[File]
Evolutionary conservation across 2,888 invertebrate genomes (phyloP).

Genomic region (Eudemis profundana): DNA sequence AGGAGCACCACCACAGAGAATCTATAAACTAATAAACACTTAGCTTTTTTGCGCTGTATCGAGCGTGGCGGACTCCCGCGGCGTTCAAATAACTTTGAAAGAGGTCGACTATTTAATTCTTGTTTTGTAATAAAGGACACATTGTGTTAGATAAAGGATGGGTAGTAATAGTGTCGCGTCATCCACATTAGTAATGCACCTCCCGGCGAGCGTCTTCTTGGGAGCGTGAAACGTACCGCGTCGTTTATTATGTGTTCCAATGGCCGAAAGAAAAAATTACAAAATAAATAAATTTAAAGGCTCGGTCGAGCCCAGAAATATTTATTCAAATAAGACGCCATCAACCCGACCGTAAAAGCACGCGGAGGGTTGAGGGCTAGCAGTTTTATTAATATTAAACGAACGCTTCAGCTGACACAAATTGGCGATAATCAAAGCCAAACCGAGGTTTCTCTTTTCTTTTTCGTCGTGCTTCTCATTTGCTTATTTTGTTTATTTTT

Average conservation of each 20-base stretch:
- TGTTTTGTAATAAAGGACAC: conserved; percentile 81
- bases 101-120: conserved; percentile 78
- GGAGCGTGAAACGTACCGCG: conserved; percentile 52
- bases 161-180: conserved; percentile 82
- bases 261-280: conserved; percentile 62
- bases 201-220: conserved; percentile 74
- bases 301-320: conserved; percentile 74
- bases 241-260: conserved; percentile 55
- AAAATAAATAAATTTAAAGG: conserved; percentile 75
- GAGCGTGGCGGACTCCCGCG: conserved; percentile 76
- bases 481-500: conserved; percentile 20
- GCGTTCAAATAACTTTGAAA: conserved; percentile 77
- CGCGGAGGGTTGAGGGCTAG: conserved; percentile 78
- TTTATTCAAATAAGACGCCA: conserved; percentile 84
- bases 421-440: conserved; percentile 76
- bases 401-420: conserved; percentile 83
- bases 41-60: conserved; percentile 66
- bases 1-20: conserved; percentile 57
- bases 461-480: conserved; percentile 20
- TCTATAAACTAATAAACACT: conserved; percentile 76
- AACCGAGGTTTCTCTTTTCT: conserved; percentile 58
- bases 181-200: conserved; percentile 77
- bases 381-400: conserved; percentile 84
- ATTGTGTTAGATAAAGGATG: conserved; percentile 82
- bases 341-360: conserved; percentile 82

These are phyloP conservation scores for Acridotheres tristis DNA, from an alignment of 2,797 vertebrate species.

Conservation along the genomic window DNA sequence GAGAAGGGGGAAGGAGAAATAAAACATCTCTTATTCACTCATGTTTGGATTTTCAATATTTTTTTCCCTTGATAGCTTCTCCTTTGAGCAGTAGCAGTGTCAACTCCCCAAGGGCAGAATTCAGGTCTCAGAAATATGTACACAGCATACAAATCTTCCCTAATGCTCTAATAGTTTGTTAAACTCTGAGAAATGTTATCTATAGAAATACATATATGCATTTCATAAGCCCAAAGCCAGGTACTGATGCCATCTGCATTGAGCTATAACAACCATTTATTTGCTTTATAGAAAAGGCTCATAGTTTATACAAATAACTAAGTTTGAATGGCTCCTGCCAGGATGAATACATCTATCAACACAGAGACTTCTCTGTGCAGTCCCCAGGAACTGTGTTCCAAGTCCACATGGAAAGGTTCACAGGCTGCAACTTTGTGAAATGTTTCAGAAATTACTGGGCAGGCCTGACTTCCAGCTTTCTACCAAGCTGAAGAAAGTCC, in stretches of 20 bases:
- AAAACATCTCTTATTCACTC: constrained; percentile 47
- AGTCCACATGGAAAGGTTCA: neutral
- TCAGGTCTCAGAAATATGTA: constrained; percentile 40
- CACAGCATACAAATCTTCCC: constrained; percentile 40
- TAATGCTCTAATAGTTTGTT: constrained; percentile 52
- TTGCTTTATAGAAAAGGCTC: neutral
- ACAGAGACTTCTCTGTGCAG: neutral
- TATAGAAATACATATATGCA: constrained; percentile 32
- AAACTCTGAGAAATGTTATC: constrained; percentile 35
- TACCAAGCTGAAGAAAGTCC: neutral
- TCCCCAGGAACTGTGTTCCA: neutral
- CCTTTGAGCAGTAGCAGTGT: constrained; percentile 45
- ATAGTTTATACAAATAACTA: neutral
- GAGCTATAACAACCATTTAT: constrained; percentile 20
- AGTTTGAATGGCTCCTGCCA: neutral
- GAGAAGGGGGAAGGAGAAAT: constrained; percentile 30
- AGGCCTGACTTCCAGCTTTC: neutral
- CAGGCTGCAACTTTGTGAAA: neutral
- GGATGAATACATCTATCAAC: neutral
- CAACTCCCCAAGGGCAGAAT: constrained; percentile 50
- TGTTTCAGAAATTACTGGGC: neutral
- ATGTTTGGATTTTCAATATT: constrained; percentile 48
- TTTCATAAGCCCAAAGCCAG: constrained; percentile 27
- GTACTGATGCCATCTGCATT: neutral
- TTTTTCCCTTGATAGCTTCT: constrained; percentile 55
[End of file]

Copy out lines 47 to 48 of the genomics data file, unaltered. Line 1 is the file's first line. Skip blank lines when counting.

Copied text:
- AGGCCTGACTTCCAGCTTTC: neutral
- CAGGCTGCAACTTTGTGAAA: neutral